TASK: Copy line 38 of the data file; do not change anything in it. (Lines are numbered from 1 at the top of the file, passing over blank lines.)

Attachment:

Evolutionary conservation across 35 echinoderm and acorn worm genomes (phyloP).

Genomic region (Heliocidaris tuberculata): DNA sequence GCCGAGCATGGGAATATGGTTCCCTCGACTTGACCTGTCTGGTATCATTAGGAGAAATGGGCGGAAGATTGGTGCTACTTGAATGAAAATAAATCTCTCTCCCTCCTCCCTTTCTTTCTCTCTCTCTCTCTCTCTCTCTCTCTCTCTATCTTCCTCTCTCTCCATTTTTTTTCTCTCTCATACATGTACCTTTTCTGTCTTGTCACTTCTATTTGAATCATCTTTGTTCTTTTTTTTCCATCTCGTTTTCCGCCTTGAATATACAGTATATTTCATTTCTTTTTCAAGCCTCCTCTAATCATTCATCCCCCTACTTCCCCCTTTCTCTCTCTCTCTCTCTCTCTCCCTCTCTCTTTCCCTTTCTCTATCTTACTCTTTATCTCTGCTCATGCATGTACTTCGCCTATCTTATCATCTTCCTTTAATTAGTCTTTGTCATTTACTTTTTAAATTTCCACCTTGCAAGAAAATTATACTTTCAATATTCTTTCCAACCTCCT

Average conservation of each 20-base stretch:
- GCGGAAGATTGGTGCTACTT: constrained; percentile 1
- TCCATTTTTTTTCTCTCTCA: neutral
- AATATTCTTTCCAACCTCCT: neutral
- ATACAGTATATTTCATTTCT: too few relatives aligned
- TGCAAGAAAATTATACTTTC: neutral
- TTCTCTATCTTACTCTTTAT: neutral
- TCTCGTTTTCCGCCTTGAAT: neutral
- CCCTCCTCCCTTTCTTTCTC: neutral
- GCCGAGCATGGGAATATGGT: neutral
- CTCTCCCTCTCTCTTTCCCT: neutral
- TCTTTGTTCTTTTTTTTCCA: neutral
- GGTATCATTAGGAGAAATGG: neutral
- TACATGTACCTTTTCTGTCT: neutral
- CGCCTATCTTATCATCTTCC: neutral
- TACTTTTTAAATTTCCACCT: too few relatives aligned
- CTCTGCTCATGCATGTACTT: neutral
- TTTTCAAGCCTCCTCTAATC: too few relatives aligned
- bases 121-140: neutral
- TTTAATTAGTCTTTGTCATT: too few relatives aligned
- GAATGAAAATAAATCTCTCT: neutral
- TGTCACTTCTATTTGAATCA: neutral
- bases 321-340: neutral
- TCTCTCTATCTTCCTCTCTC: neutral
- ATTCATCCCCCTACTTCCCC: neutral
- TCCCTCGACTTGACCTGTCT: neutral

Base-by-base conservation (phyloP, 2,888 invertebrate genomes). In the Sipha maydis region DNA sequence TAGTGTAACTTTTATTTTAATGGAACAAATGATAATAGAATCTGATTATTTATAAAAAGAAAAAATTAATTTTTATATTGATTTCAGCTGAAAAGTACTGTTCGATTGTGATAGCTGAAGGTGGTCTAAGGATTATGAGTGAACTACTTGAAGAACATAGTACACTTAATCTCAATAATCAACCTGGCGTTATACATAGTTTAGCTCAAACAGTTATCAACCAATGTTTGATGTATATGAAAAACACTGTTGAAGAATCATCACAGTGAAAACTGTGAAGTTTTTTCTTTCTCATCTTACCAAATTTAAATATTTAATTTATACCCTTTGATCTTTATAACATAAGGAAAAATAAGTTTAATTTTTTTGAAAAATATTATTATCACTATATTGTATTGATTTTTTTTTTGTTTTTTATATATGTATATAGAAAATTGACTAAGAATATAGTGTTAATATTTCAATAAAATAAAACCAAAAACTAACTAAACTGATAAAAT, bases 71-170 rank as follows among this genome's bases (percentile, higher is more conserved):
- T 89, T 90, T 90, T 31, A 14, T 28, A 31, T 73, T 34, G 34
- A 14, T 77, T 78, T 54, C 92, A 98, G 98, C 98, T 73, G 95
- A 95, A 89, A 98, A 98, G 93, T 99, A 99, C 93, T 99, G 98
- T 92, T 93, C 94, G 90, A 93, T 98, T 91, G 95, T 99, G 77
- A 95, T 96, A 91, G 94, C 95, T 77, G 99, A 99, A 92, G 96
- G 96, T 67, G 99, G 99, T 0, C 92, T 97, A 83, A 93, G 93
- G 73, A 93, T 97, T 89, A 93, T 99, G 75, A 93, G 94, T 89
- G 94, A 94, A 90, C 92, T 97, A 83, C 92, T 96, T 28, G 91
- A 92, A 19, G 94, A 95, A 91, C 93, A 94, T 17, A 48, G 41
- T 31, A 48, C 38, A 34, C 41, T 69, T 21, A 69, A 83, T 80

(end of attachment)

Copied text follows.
- A 92, A 19, G 94, A 95, A 91, C 93, A 94, T 17, A 48, G 41